Forty-three percent of Britons said in a poll released Wednesday that the couple should wed, compared to 32 percent who said they should not and 26 percent who did not know.
The ICM poll for The Guardian newspaper follows fevered speculation over whether Queen Elizabeth II plans to let the two marry.
Royal heirs need the monarch's OK to wed, but Charles' situation is further complicated by religious and constitutional questions.
The couple have slowly made their relationship more public they are frequently seen together at social functions, and in June Charles greeted Parker Bowles at a charity reception with a Continental kiss on each cheek.
Public approval appears to be growing. In August 1998, a year after Diana's death, 46 percent of Britons said they opposed a second marriage for Charles, and only 35 percent approved.
Even if the two eventually marry, 70 percent of those questioned in the new poll said Parker Bowles should not become queen when Charles ascends to the throne, compared to 20 percent who said she should.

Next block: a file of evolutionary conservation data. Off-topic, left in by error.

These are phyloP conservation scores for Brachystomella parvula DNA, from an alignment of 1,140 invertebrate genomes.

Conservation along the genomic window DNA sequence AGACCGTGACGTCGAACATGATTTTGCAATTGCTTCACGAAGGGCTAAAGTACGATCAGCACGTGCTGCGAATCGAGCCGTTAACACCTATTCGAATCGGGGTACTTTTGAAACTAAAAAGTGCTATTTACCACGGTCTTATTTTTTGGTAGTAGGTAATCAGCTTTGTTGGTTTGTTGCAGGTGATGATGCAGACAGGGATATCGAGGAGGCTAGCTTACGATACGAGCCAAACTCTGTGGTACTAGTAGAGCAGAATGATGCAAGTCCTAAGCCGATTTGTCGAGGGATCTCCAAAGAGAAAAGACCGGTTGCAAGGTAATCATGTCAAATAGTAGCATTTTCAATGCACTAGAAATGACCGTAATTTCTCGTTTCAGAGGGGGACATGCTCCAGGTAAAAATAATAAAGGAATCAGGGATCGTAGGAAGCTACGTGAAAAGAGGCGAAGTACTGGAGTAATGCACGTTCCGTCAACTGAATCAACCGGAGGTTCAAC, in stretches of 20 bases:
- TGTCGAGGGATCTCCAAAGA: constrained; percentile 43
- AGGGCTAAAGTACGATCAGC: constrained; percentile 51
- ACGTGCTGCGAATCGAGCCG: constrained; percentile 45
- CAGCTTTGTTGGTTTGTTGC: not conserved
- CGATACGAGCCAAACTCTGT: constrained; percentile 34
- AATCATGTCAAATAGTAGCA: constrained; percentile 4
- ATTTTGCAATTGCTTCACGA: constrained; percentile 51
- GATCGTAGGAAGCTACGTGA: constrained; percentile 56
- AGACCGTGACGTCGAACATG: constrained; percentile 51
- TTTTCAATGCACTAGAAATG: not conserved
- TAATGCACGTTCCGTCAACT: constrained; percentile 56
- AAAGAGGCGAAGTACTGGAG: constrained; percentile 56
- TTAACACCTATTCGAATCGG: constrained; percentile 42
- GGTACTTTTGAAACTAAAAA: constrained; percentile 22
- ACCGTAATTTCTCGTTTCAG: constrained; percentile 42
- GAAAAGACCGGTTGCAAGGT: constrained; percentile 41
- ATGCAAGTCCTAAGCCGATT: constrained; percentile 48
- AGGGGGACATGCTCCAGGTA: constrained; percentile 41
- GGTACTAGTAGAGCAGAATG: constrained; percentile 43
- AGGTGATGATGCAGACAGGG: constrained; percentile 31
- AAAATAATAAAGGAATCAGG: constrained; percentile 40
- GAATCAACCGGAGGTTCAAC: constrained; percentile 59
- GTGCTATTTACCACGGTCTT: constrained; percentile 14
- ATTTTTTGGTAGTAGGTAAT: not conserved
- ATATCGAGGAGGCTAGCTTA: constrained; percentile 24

Only 21 percent said their theoretical wedding should be conducted within the Church of England, while 52 percent said it should be a civil ceremony only.
A religious marriage is thought to be problematic because both are divorced. Charles who as heir to the throne is destined to head the Church of England would be free to marry in the church because his former wife, Princess Diana, is dead, but Parker Bowles' former husband is alive.
The Church of England frowns on such second marriages, but is in the process of reconsidering that policy. Last year newspapers reported that Charles was exploring the possibility of marrying in the Church of Scotland which, unlike the Church of England, is happy to marry divorcees in a religious ceremony.
Camilla met Queen Elizabeth for the first time last year at a birthday party for former King Constantine of Greece.
The poll of 1,004 people, conducted by telephone between Friday and Sunday, has a margin of error of three percentage points.
©MMI, CBS Worldwide Inc. All Rights Reserved. This material may not be published, broadcast, rewritten, or redistributed. The Associated Press and Reuters Limited contributed to this report